What Your Favorite Punctuation Says About You

List creators of the world unite. Colons are used after a main clause to list off a series of items (For my birthday, I want: two monkeys jousting on the backs of Golden Retrievers, a stripper dressed as a clown, and a carrot cake). Colons can also be used to clarify the main clause (Buddy Guy and The Rolling Stones played a Muddy Waters song: “Champagne and Reefer”.

What it says about you: You’re a woman.

The dash – formally called the Em Dash because it is the width of the letter “M” – is generally not recommended for formal writing. Probably because the dash can be used instead of commas, colons, and semicolons. Dashes are used to give emphasis to the content between them.

What it says about you: You are a rebel who can’t be bothered to learn the different pauses associated with other punctuation.

Ellipses Points . . .
Ellipses points are used in place of omitted text from a quote (I see a red door . . . paint it black). This is the equivalent of saying “Blah, blah, blah” in the middle of a long paragraph. Ellipses can indicate an incomplete thought or dialogue trailing off (My keys were right here . . . ), or can also be used to indicate an alternate meaning to the stated text (I never drove . . . drunk). This implies you probably did a lot of other things drunk.

What it says about you: You lose your train of thought easily.

Exclamation Point!
The most excitable of all the punctuation. Exclamation points are used to indicate excitement (A puppy!), an imperative (Duck!), or strong feelings (You’re pissing me off!). Typesetters referred to the exclamation point as a “Dog’s Cock”, which only proves typesetters have no respect for a dog’s privacy.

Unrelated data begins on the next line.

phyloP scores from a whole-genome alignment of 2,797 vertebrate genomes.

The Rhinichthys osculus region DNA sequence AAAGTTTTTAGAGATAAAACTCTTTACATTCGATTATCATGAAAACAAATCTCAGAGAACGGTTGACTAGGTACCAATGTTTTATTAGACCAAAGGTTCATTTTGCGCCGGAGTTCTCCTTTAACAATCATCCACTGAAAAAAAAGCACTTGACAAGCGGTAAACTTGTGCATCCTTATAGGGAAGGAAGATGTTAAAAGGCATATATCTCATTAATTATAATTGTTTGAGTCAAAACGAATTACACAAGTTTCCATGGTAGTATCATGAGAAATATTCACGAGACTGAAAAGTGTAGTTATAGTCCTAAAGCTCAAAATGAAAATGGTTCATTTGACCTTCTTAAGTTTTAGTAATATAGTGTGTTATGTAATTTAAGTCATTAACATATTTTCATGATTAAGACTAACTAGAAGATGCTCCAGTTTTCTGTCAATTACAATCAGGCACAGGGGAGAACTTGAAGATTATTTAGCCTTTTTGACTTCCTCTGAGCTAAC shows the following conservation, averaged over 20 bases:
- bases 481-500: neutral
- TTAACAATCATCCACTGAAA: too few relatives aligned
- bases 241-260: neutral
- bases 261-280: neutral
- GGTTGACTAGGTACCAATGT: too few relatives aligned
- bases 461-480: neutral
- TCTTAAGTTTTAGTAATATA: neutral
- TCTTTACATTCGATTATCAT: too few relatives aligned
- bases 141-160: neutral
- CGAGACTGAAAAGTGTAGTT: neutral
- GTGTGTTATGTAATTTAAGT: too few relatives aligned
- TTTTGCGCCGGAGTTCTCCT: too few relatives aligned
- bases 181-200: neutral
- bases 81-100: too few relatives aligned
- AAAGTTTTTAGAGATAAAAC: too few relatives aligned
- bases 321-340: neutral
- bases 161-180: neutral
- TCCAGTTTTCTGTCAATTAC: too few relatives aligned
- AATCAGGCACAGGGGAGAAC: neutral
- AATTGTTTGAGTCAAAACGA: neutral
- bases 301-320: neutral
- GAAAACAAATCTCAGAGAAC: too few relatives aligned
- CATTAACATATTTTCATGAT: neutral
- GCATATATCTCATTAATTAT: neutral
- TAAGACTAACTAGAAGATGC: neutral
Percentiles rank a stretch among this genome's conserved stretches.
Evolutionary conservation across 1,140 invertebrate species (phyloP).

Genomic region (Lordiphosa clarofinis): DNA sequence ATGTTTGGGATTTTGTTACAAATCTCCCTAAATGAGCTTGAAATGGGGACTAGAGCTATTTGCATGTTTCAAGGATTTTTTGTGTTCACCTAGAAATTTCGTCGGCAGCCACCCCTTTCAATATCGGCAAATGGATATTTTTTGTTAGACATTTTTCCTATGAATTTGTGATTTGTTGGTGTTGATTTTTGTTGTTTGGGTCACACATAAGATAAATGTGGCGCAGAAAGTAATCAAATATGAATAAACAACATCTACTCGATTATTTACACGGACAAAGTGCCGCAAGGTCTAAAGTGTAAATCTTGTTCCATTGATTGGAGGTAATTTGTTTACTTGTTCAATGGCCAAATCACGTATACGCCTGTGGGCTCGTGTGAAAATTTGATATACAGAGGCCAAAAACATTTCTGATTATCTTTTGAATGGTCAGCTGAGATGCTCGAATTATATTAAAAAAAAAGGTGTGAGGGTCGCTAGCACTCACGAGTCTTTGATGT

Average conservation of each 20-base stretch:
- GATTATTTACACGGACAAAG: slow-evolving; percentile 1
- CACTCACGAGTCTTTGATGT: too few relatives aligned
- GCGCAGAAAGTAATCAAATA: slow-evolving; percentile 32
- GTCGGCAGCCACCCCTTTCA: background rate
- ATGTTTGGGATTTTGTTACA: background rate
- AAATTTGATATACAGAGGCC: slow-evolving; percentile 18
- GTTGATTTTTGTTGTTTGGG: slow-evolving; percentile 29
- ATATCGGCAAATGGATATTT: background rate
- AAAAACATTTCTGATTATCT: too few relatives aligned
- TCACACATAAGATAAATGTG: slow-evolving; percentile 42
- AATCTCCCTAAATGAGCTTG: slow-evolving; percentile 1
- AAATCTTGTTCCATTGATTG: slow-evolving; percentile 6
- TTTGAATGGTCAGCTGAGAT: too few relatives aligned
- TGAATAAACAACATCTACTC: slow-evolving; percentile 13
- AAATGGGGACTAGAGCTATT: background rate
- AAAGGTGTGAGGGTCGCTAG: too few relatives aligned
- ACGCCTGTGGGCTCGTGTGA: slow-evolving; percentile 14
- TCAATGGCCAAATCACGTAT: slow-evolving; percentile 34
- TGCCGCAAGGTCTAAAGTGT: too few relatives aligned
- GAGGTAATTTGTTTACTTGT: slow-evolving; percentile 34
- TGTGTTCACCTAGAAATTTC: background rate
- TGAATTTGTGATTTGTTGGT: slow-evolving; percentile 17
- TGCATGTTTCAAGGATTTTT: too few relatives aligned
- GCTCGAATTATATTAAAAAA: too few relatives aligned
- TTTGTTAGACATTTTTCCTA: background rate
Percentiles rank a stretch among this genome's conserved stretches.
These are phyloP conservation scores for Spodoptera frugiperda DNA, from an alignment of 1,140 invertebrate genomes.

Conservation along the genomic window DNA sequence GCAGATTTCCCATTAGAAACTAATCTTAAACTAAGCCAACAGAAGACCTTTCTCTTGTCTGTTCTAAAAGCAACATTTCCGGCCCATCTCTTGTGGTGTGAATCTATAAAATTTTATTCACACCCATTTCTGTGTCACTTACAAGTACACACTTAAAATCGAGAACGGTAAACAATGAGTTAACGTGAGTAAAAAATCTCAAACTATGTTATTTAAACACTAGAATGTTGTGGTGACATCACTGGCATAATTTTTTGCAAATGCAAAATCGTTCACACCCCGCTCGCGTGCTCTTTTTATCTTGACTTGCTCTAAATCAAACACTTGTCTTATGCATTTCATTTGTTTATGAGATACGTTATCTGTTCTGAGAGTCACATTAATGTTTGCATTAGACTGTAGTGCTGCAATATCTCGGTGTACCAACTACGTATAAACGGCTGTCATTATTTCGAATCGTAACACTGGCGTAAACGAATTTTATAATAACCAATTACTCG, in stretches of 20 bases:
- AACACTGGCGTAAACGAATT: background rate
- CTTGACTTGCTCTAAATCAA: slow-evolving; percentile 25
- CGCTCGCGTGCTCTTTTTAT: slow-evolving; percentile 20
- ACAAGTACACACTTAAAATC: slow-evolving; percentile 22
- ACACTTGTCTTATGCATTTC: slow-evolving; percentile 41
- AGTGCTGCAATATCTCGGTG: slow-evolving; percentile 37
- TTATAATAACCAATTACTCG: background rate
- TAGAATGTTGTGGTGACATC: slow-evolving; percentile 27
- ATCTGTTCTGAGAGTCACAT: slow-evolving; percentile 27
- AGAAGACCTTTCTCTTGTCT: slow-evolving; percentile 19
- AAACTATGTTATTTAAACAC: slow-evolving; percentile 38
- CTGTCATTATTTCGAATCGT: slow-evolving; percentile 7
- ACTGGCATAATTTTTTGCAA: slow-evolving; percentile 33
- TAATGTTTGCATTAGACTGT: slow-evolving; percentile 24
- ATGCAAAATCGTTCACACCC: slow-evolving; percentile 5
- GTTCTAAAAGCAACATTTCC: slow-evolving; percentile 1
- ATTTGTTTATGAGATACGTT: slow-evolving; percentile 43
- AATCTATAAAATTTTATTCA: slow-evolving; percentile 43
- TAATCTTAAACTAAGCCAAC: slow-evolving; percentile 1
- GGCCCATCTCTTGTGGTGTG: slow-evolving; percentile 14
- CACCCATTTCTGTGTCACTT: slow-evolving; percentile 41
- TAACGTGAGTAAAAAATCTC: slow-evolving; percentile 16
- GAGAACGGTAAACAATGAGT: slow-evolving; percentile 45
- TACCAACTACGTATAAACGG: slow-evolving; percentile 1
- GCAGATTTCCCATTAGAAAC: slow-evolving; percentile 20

What it says about you: You are five years old.

The full stop. The no-nonsense end to a declarative sentence.

What it says about you: You probably also love vanilla ice cream.

The comma that went to college. Semicolons are used to separate two independent clauses without using a conjunction (I’m going to the bar; I need a drink). Semicolons are also used when two main clauses are separated by a conjunctive adverb (I am going to bed; however, I’m not going to sleep).

Kurt Vonnegut and Ernest Hemingway shunned semicolons. Stephen King doesn’t like them either.

What it says about you:
If you are under 30, you use them to make winking happy faces in your text messages.
If you are over 30, you never quite outgrew writing run-on sentences.


Noah Baird is the author of Donations to Clarity.



Filed under writing

21 responses to “What Your Favorite Punctuation Says About You

  1. I’m an M dash person — always use them. (Except when I use parenthesis.) So, that makes me a punctation rebel? I can deal with that . . .

  2. Sherrie Hansen

    Cute – really…
    The forgetful rebel.

  3. Thank you for providing another . . . riotous blog: Noah. As always—yes I mean it—you’ve kicked my morning off to a great start! Personally, I’m an em dash rebel, my blood boils when I encounter an exclamation point, and I’ll never understand why people implement semicolons when a comma or period is far less jarring to the eye.

  4. Gerry

    I like semi-colons; I think they make me look smarter than I really am.

  5. Noah says it all memorably–again! 😉
    I like this post.

  6. Anyone who has read Plainsong or other Kent Haruf novel, knows how to read dialog without quotes. Odd at first, then sort of liberating, but I can’t say I was ever tempted to leave the quotes out of a novel or short story. Guess I’m old-fashioned.

  7. Honu

    I’m five!!! I’m five!!! I’m a big girl now, I’m five!!!!!!!

  8. Noah, your article has gone viral big-time. I shared it with my friends on Facebook and groups on LinkedIn. Quite a number of people have chimed in with their comments. Talking about MWA and ITW members as well as published and unpublished writers. Very cool.

  9. I know we don’t know each other well, but you can call me Rebel.

  10. I’m a semicolon fan too – they’re commas that took a deep breath.

  11. Oh, this is too, too cute and very insightful. I, myself, am an asterisk, as I always want tot be the star.

    I write for children and when I do school visits, I always ask them what mark they think they are. I get a lot of expected answers, but once a little boy told me he was a colon because he liked to be on time. Kind of amazing!

  12. Pingback: What Your Favorite Punctuation Says About You | Ruby On Tuesday

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